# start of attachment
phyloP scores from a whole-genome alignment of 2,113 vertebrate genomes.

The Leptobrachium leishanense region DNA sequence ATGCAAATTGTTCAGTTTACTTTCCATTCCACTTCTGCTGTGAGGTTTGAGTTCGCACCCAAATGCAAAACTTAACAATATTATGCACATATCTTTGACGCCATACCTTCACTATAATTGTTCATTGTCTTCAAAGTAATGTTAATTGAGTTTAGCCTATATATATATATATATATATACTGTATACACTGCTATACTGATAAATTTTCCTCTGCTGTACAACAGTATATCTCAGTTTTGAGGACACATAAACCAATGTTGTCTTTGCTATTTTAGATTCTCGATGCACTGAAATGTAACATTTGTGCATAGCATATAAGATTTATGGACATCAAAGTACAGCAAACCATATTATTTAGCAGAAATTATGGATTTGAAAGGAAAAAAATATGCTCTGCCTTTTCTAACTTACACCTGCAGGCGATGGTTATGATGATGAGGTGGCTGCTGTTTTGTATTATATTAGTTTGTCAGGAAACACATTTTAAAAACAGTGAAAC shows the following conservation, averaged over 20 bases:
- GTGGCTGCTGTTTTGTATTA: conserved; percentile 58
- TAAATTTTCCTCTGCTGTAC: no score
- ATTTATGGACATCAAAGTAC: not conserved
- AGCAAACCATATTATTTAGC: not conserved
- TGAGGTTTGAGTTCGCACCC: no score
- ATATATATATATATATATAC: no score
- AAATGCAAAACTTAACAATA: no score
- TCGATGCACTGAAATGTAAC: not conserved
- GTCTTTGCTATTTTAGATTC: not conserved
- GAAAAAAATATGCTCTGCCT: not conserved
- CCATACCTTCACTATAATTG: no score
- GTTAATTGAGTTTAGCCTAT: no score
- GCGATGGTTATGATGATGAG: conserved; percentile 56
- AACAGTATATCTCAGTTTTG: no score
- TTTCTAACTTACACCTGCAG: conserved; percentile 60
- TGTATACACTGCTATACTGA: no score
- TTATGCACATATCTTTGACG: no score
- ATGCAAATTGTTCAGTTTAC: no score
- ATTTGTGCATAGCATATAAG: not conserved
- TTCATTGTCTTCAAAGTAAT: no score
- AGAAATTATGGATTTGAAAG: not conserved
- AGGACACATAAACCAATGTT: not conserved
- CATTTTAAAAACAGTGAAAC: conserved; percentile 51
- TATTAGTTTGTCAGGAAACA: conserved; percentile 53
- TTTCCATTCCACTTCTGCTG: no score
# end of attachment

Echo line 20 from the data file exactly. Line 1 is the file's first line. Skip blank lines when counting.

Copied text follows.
- ATGCAAATTGTTCAGTTTAC: no score